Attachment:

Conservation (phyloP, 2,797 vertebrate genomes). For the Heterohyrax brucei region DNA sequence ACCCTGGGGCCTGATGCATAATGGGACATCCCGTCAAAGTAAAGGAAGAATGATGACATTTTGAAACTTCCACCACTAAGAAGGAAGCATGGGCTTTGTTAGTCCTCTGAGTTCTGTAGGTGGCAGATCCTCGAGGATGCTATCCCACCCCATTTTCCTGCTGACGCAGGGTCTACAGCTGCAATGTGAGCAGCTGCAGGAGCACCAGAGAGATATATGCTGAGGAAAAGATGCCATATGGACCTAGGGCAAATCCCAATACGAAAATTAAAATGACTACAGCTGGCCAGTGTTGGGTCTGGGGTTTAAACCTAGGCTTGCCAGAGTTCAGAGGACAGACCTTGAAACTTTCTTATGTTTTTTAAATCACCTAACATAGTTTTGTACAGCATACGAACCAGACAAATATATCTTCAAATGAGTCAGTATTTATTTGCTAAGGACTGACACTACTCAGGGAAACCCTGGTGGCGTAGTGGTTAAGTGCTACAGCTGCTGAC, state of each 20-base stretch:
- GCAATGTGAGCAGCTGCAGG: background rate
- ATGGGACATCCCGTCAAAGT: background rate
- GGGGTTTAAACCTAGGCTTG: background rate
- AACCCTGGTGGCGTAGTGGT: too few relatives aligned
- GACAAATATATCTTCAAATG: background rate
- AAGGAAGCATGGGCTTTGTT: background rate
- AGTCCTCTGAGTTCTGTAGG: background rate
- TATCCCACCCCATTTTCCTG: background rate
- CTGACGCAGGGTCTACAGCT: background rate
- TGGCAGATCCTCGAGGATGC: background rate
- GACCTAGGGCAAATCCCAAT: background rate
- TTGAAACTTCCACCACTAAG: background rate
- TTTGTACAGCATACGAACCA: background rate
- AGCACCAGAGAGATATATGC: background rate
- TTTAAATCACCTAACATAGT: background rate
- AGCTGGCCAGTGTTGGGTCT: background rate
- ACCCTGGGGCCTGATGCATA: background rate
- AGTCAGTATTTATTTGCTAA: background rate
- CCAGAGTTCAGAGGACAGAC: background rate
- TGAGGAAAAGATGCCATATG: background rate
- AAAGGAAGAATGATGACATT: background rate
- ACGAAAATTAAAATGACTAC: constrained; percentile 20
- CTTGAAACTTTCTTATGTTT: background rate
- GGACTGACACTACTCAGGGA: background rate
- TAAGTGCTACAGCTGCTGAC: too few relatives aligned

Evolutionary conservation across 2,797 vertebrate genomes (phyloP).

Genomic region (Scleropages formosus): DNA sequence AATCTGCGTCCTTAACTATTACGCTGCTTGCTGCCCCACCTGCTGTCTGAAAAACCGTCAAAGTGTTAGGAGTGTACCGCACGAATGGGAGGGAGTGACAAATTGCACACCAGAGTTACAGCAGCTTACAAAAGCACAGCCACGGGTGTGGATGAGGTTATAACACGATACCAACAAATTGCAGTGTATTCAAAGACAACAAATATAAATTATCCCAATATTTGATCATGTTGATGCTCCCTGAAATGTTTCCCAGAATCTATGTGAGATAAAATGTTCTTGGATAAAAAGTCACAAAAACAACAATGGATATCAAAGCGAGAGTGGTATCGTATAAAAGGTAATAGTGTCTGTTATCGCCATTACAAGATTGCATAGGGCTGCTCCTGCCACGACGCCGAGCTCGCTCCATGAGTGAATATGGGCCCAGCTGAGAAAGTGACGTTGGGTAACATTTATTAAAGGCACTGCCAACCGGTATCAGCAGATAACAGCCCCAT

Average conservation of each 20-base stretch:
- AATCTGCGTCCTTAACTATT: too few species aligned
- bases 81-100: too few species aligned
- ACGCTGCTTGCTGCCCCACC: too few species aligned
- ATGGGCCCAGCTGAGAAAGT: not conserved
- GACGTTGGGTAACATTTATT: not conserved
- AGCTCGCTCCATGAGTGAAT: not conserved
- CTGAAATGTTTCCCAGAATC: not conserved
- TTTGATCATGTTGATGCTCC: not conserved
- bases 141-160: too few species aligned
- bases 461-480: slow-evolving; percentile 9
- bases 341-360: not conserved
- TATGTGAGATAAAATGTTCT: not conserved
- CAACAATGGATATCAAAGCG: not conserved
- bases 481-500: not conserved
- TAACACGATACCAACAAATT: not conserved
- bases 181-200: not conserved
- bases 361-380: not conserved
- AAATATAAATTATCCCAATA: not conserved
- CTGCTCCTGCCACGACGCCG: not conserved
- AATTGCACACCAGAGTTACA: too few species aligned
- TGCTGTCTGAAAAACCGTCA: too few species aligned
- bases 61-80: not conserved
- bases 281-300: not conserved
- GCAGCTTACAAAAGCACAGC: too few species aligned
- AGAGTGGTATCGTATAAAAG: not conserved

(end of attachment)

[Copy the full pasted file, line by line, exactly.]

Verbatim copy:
Conservation (phyloP, 2,797 vertebrate genomes). For the Heterohyrax brucei region DNA sequence ACCCTGGGGCCTGATGCATAATGGGACATCCCGTCAAAGTAAAGGAAGAATGATGACATTTTGAAACTTCCACCACTAAGAAGGAAGCATGGGCTTTGTTAGTCCTCTGAGTTCTGTAGGTGGCAGATCCTCGAGGATGCTATCCCACCCCATTTTCCTGCTGACGCAGGGTCTACAGCTGCAATGTGAGCAGCTGCAGGAGCACCAGAGAGATATATGCTGAGGAAAAGATGCCATATGGACCTAGGGCAAATCCCAATACGAAAATTAAAATGACTACAGCTGGCCAGTGTTGGGTCTGGGGTTTAAACCTAGGCTTGCCAGAGTTCAGAGGACAGACCTTGAAACTTTCTTATGTTTTTTAAATCACCTAACATAGTTTTGTACAGCATACGAACCAGACAAATATATCTTCAAATGAGTCAGTATTTATTTGCTAAGGACTGACACTACTCAGGGAAACCCTGGTGGCGTAGTGGTTAAGTGCTACAGCTGCTGAC, state of each 20-base stretch:
- GCAATGTGAGCAGCTGCAGG: background rate
- ATGGGACATCCCGTCAAAGT: background rate
- GGGGTTTAAACCTAGGCTTG: background rate
- AACCCTGGTGGCGTAGTGGT: too few relatives aligned
- GACAAATATATCTTCAAATG: background rate
- AAGGAAGCATGGGCTTTGTT: background rate
- AGTCCTCTGAGTTCTGTAGG: background rate
- TATCCCACCCCATTTTCCTG: background rate
- CTGACGCAGGGTCTACAGCT: background rate
- TGGCAGATCCTCGAGGATGC: background rate
- GACCTAGGGCAAATCCCAAT: background rate
- TTGAAACTTCCACCACTAAG: background rate
- TTTGTACAGCATACGAACCA: background rate
- AGCACCAGAGAGATATATGC: background rate
- TTTAAATCACCTAACATAGT: background rate
- AGCTGGCCAGTGTTGGGTCT: background rate
- ACCCTGGGGCCTGATGCATA: background rate
- AGTCAGTATTTATTTGCTAA: background rate
- CCAGAGTTCAGAGGACAGAC: background rate
- TGAGGAAAAGATGCCATATG: background rate
- AAAGGAAGAATGATGACATT: background rate
- ACGAAAATTAAAATGACTAC: constrained; percentile 20
- CTTGAAACTTTCTTATGTTT: background rate
- GGACTGACACTACTCAGGGA: background rate
- TAAGTGCTACAGCTGCTGAC: too few relatives aligned

Evolutionary conservation across 2,797 vertebrate genomes (phyloP).

Genomic region (Scleropages formosus): DNA sequence AATCTGCGTCCTTAACTATTACGCTGCTTGCTGCCCCACCTGCTGTCTGAAAAACCGTCAAAGTGTTAGGAGTGTACCGCACGAATGGGAGGGAGTGACAAATTGCACACCAGAGTTACAGCAGCTTACAAAAGCACAGCCACGGGTGTGGATGAGGTTATAACACGATACCAACAAATTGCAGTGTATTCAAAGACAACAAATATAAATTATCCCAATATTTGATCATGTTGATGCTCCCTGAAATGTTTCCCAGAATCTATGTGAGATAAAATGTTCTTGGATAAAAAGTCACAAAAACAACAATGGATATCAAAGCGAGAGTGGTATCGTATAAAAGGTAATAGTGTCTGTTATCGCCATTACAAGATTGCATAGGGCTGCTCCTGCCACGACGCCGAGCTCGCTCCATGAGTGAATATGGGCCCAGCTGAGAAAGTGACGTTGGGTAACATTTATTAAAGGCACTGCCAACCGGTATCAGCAGATAACAGCCCCAT

Average conservation of each 20-base stretch:
- AATCTGCGTCCTTAACTATT: too few species aligned
- bases 81-100: too few species aligned
- ACGCTGCTTGCTGCCCCACC: too few species aligned
- ATGGGCCCAGCTGAGAAAGT: not conserved
- GACGTTGGGTAACATTTATT: not conserved
- AGCTCGCTCCATGAGTGAAT: not conserved
- CTGAAATGTTTCCCAGAATC: not conserved
- TTTGATCATGTTGATGCTCC: not conserved
- bases 141-160: too few species aligned
- bases 461-480: slow-evolving; percentile 9
- bases 341-360: not conserved
- TATGTGAGATAAAATGTTCT: not conserved
- CAACAATGGATATCAAAGCG: not conserved
- bases 481-500: not conserved
- TAACACGATACCAACAAATT: not conserved
- bases 181-200: not conserved
- bases 361-380: not conserved
- AAATATAAATTATCCCAATA: not conserved
- CTGCTCCTGCCACGACGCCG: not conserved
- AATTGCACACCAGAGTTACA: too few species aligned
- TGCTGTCTGAAAAACCGTCA: too few species aligned
- bases 61-80: not conserved
- bases 281-300: not conserved
- GCAGCTTACAAAAGCACAGC: too few species aligned
- AGAGTGGTATCGTATAAAAG: not conserved